Remembrance Day Story: “Hope Springs Eternal” By Annie Harris

Remembrance Day story "Hope Springs Eternal" illustration of woman, husband and child sitting in a daffodil field, the man is staring off thinking of the War.

To honour Remembrance Day, we’re sharing Annie Harris’ story “Hope Springs Eternal”. First published in The People’s Friend November 7, 2020.

Set during WW1

Jan had always loved the daffodils, but it was hard to find joy in anything right now . . .

Let’s leave the washing-up and have a walk, Jan.”

“Go for a walk, Ralph?” Jan stared at her husband.

“But you never go for a walk. You do enough walking in the fields during the week.”

“I know.” Her husband flicked the kitchen towel at her.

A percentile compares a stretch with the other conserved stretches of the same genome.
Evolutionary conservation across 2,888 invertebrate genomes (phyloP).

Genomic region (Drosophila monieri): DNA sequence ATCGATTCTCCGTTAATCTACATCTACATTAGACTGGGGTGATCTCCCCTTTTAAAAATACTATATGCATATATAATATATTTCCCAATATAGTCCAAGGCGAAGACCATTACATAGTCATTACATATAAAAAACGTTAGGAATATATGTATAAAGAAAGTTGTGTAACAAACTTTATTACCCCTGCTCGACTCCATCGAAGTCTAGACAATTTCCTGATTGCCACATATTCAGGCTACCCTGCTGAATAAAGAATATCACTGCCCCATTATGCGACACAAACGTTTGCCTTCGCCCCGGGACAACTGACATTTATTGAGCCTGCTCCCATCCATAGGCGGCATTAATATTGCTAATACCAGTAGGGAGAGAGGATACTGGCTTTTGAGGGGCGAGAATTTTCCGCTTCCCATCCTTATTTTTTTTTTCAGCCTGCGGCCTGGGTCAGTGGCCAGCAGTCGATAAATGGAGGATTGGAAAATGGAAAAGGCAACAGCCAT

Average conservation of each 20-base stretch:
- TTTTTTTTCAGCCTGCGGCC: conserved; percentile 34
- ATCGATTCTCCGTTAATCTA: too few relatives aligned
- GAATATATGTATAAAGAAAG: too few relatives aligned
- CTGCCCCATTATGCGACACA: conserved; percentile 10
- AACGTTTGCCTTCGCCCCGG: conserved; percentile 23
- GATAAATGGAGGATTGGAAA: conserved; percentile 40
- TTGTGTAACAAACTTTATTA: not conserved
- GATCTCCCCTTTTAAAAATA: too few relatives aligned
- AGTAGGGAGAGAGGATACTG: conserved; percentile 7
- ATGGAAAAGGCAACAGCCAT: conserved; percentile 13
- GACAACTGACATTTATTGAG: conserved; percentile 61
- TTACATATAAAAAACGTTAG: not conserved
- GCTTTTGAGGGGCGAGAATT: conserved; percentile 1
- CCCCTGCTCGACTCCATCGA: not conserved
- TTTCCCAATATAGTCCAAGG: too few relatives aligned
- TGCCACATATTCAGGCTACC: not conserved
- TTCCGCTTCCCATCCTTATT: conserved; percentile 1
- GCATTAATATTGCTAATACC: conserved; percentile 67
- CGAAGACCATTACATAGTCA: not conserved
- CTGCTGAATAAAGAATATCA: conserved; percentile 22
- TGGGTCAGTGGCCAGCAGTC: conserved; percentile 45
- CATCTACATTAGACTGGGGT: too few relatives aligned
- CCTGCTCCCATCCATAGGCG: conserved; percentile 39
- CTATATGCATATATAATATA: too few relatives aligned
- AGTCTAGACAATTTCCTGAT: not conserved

“But it’s Sunday, the sun’s shining for once, and Frank and I were ploughing with the team in Ten Acre meadow and the daffs are out in the wood.”

Jan’s heart lifted. The wild daffodils, the glorious haze of gold that every spring filled their corner of Gloucestershire.

Then her face clouded.

“I’ve got such a lot to do, love. A load of ironing . . .”

“The ironing will wait – the daffs won’t.” Ralph caught her round the waist and kissed her.

“Jackie was too young last year. You’ll like them, won’t you, son?”

He chucked the toddler under the chin and received a gappy smile in return.

* * * *

Jan pulled off a stem of goose grass and used it to tie the bunch of daffodils she had gathered.

“Look, lovey, Mummy’s flowers.” She held them out to the child. “Pretty.”

“Pretty,” Jackie echoed. He bent his nose into the flowers then sneezed.

“Bless you!” his father said. “Come and sit down, love. Have a rest.”

Jan sank down, leaned back and closed her eyes.

The sunlight flickered across her eyelids, and the scents of spring drifted out from the wood.